Fastest Rising Prospect in Each MLB Team's Farm System
While the MLB season is just hitting its boiling point with a little less than two weeks to go and teams still clamoring for postseason spots, the minor league regular season has already wrapped up.
As with any season, a number of top prospects made the jump to the big leagues, and as a result those are prospects who generated the most attention.
However, within each team's organization there were at least a few guys who moved on the fast track towards the big leagues this past year, advancing at least a few levels and in some cases pushing up their ETA timetable.
So here is a look at the fastest rising prospect in each MLB team's farm system, the guy who took the biggest step towards reaching the big leagues this past year. Players who advanced two levels and players who made the jump from the low minors to Double-A and Triple-A make up the bulk of this list, with a few fast-moving draft picks from the 2013 class sprinkled in.
*Note: Only players who have yet to make their big league debut were considered. All stats courtesy of Baseball-Reference unless otherwise noted.
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Baltimore Orioles: 1B Christian Walker (22 Years Old)
Taken in the fourth round in 2012 out of South Carolina after helping lead the team to back-to-back titles, Walker quickly climbed the ranks in his first full season as a pro. He may not develop prototypical first base power, but has the ability to hit .300 at the big league level and ranks as one of the top first base prospects in the game right now.
Boston Red Sox: SP Brian Johnson (22 Years Old)
A two-way player at the University of Florida who was taken in the first round of the 2012 draft, Johnson has a solid four-pitch repertoire with a plus fastball/slider combination right now and a curveball/changeup that could develop into above average offerings as well. Focusing on pitching full-time could mean he moves quickly, and a debut in Boston sometime late next season is not out of the question.
New York Yankees: C/3B Peter O'Brien (23 Years Old)
Selected in the second round of the 2012 draft after putting up terrific college numbers between Bethune-Cookman and the University of Miami, O'Brien may not wind up sticking at catcher but his bat will be his ticket to the majors one way or another. After hitting just .202/.249/.394 in 48 games at Low-A last season, he stepped his game up in a big way this season and he could be in position for a 2015 debut.
Tampa Bay Rays: 2B Ryan Brett (21 Years Old)
A third-round pick out of high school in 2010, Brett played full season ball for the first time in 2012 and hit .285/.348/.393 in a full season at Single-A. After spending time in extended spring training he spent a game in Rookie League before joining High-A Charlotte. He spent 25 games at Double-A to close out the season, and the 5'9" spark plug could be vying for a bench job in the majors sooner rather than later.
Toronto Blue Jays: C A.J. Jimenez (23 Years Old)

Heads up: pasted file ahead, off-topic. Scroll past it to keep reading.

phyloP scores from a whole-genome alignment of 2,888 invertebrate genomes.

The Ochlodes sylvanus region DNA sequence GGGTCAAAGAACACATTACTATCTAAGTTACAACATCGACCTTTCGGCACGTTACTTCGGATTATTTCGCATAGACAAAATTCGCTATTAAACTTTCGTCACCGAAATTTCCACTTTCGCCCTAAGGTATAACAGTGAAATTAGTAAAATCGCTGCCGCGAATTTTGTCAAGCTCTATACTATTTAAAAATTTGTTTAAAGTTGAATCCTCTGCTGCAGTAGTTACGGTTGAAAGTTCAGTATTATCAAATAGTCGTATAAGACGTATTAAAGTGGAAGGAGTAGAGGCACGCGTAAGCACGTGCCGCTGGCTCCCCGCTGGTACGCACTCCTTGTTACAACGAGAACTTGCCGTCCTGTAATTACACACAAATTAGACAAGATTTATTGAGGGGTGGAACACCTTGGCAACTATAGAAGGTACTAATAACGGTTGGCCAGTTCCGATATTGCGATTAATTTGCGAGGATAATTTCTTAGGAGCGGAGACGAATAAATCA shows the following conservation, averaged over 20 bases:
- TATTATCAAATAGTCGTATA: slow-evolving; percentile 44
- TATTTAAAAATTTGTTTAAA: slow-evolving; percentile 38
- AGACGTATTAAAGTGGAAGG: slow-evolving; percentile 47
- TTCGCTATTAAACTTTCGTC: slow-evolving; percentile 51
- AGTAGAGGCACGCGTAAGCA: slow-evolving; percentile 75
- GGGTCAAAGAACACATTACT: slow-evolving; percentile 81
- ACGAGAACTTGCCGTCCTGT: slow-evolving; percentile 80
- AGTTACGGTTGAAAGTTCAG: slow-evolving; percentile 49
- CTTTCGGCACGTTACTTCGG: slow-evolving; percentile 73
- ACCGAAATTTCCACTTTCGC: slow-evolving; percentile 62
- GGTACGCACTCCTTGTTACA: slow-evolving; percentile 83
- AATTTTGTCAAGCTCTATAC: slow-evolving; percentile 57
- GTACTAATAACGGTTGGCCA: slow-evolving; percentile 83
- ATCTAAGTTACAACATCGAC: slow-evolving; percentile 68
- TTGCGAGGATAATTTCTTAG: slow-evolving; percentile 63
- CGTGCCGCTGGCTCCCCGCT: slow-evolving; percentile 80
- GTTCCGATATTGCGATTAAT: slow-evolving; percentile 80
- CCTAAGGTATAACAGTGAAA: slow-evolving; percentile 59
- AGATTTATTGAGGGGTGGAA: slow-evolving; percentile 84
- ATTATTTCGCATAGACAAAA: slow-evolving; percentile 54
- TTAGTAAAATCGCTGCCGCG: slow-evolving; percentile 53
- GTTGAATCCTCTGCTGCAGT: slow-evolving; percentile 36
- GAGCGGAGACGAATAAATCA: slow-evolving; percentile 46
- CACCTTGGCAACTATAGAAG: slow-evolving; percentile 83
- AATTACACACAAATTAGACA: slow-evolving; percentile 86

Viewed as a glove-first catcher heading into the season, the Puerto Rico native showed some offensive skills this season, though he did miss some time with injury. With J.P. Arencibia struggling to hit .200, Jimenez could give him a run for his job in the very near future. Don't be surprised to see him get a long look this coming spring.
Chicago White Sox: 2B Micah Johnson (22 Years Old)
Named Preseason Third-Team All-American by Baseball America heading into his junior year at Indiana, Johnson turned in a disappointing, injury-plagued season but was still taken in the ninth round of the 2012 draft. He put up fantastic numbers at Single-A Kannapolis before earning two more promotions before the year was up, and he could be setting himself up as Gordon Beckham's eventual replacement.
Cleveland Indians: RP Kyle Crockett (21 Years Old)
One of the top closers in college baseball last season, Crockett posted a 1.70 ERA with 12 saves and a 11.0 K/9 at the University of Virginia before being taken in the fourth round of the June draft. He has a shot at being the first person from the draft class to reach the majors, and could get a look this coming spring for a bullpen spot.
Detroit Tigers: 2B Devon Travis (22 Years Old)
Taken in the 13th round of the 2012 draft, Travis played 25 games at the Low-A level last season and hit .280/.352/.441 after signing. He opened the season in Single-A, where most expected him to spend a full season, but he hit well enough to earn a promotion to High-A and ended the season with a combined 16 home runs and 22 steals while posting a .936 OPS.
Kansas City Royals: OF Jorge Bonifacio (20 Years Old)
The younger brother of Royals' infielder Emilio Bonifacio, the team signed Jorge at the age of 17 out of the Dominican Republic, and he spent all of last season in Single-A where he hit .282/.336/.432 with 10 home runs and 61 RBI. He reached Double-A to end last season, and more than held his own in 25 games there, so it may not be long before he joins his brother in the majors.